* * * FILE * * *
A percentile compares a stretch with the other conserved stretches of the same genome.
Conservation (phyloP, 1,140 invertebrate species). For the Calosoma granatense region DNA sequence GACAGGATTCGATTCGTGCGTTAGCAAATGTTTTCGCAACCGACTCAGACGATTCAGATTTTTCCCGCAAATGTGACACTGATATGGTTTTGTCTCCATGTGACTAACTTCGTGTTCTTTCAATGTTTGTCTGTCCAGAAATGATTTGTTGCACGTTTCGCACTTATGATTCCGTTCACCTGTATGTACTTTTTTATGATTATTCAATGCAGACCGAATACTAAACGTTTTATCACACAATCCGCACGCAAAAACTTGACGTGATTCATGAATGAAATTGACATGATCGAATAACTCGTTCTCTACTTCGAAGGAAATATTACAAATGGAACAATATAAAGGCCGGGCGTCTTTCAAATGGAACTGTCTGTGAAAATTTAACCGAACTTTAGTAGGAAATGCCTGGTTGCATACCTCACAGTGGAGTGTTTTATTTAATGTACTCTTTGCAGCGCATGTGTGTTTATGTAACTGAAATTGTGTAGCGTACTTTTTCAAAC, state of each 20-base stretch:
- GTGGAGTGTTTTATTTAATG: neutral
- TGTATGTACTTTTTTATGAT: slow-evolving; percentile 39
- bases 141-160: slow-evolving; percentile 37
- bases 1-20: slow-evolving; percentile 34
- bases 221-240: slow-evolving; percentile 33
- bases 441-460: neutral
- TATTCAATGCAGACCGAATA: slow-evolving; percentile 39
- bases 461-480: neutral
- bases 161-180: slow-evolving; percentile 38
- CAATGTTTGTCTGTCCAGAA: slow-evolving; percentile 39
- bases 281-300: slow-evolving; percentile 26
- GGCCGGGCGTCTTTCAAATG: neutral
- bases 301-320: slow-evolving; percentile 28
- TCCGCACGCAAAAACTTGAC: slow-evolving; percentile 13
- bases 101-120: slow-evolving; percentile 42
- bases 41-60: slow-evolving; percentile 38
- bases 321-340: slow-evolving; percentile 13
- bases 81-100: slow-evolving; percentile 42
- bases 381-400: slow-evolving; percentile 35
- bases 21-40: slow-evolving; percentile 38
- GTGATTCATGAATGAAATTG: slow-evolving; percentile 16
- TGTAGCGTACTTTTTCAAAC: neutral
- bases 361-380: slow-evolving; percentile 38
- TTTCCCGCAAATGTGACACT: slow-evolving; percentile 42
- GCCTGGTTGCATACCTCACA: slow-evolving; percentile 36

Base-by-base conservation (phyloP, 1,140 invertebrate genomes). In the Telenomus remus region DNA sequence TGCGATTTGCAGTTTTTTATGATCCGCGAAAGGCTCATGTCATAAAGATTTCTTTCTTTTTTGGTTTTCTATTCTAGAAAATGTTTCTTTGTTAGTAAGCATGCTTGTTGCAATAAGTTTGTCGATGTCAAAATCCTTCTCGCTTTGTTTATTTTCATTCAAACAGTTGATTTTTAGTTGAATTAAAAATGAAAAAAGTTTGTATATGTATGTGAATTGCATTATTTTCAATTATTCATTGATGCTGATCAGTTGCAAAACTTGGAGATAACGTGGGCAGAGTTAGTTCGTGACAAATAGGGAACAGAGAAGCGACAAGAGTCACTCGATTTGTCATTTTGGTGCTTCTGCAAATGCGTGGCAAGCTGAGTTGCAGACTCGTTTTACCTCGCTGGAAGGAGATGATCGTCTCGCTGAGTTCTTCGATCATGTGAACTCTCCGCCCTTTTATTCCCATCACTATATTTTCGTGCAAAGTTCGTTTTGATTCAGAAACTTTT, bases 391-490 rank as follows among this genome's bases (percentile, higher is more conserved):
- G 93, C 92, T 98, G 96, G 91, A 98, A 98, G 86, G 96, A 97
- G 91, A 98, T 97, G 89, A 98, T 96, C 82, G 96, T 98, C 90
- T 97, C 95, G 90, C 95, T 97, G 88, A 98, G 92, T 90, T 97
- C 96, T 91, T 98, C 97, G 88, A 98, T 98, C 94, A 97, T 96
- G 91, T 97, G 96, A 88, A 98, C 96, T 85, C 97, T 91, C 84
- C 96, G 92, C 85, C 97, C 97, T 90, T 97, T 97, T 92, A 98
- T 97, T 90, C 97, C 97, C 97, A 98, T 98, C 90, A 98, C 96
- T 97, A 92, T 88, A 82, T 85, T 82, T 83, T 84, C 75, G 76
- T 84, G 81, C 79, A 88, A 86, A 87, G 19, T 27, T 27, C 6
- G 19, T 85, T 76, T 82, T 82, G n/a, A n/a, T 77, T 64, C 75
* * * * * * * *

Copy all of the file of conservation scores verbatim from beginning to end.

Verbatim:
A percentile compares a stretch with the other conserved stretches of the same genome.
Conservation (phyloP, 1,140 invertebrate species). For the Calosoma granatense region DNA sequence GACAGGATTCGATTCGTGCGTTAGCAAATGTTTTCGCAACCGACTCAGACGATTCAGATTTTTCCCGCAAATGTGACACTGATATGGTTTTGTCTCCATGTGACTAACTTCGTGTTCTTTCAATGTTTGTCTGTCCAGAAATGATTTGTTGCACGTTTCGCACTTATGATTCCGTTCACCTGTATGTACTTTTTTATGATTATTCAATGCAGACCGAATACTAAACGTTTTATCACACAATCCGCACGCAAAAACTTGACGTGATTCATGAATGAAATTGACATGATCGAATAACTCGTTCTCTACTTCGAAGGAAATATTACAAATGGAACAATATAAAGGCCGGGCGTCTTTCAAATGGAACTGTCTGTGAAAATTTAACCGAACTTTAGTAGGAAATGCCTGGTTGCATACCTCACAGTGGAGTGTTTTATTTAATGTACTCTTTGCAGCGCATGTGTGTTTATGTAACTGAAATTGTGTAGCGTACTTTTTCAAAC, state of each 20-base stretch:
- GTGGAGTGTTTTATTTAATG: neutral
- TGTATGTACTTTTTTATGAT: slow-evolving; percentile 39
- bases 141-160: slow-evolving; percentile 37
- bases 1-20: slow-evolving; percentile 34
- bases 221-240: slow-evolving; percentile 33
- bases 441-460: neutral
- TATTCAATGCAGACCGAATA: slow-evolving; percentile 39
- bases 461-480: neutral
- bases 161-180: slow-evolving; percentile 38
- CAATGTTTGTCTGTCCAGAA: slow-evolving; percentile 39
- bases 281-300: slow-evolving; percentile 26
- GGCCGGGCGTCTTTCAAATG: neutral
- bases 301-320: slow-evolving; percentile 28
- TCCGCACGCAAAAACTTGAC: slow-evolving; percentile 13
- bases 101-120: slow-evolving; percentile 42
- bases 41-60: slow-evolving; percentile 38
- bases 321-340: slow-evolving; percentile 13
- bases 81-100: slow-evolving; percentile 42
- bases 381-400: slow-evolving; percentile 35
- bases 21-40: slow-evolving; percentile 38
- GTGATTCATGAATGAAATTG: slow-evolving; percentile 16
- TGTAGCGTACTTTTTCAAAC: neutral
- bases 361-380: slow-evolving; percentile 38
- TTTCCCGCAAATGTGACACT: slow-evolving; percentile 42
- GCCTGGTTGCATACCTCACA: slow-evolving; percentile 36

Base-by-base conservation (phyloP, 1,140 invertebrate genomes). In the Telenomus remus region DNA sequence TGCGATTTGCAGTTTTTTATGATCCGCGAAAGGCTCATGTCATAAAGATTTCTTTCTTTTTTGGTTTTCTATTCTAGAAAATGTTTCTTTGTTAGTAAGCATGCTTGTTGCAATAAGTTTGTCGATGTCAAAATCCTTCTCGCTTTGTTTATTTTCATTCAAACAGTTGATTTTTAGTTGAATTAAAAATGAAAAAAGTTTGTATATGTATGTGAATTGCATTATTTTCAATTATTCATTGATGCTGATCAGTTGCAAAACTTGGAGATAACGTGGGCAGAGTTAGTTCGTGACAAATAGGGAACAGAGAAGCGACAAGAGTCACTCGATTTGTCATTTTGGTGCTTCTGCAAATGCGTGGCAAGCTGAGTTGCAGACTCGTTTTACCTCGCTGGAAGGAGATGATCGTCTCGCTGAGTTCTTCGATCATGTGAACTCTCCGCCCTTTTATTCCCATCACTATATTTTCGTGCAAAGTTCGTTTTGATTCAGAAACTTTT, bases 391-490 rank as follows among this genome's bases (percentile, higher is more conserved):
- G 93, C 92, T 98, G 96, G 91, A 98, A 98, G 86, G 96, A 97
- G 91, A 98, T 97, G 89, A 98, T 96, C 82, G 96, T 98, C 90
- T 97, C 95, G 90, C 95, T 97, G 88, A 98, G 92, T 90, T 97
- C 96, T 91, T 98, C 97, G 88, A 98, T 98, C 94, A 97, T 96
- G 91, T 97, G 96, A 88, A 98, C 96, T 85, C 97, T 91, C 84
- C 96, G 92, C 85, C 97, C 97, T 90, T 97, T 97, T 92, A 98
- T 97, T 90, C 97, C 97, C 97, A 98, T 98, C 90, A 98, C 96
- T 97, A 92, T 88, A 82, T 85, T 82, T 83, T 84, C 75, G 76
- T 84, G 81, C 79, A 88, A 86, A 87, G 19, T 27, T 27, C 6
- G 19, T 85, T 76, T 82, T 82, G n/a, A n/a, T 77, T 64, C 75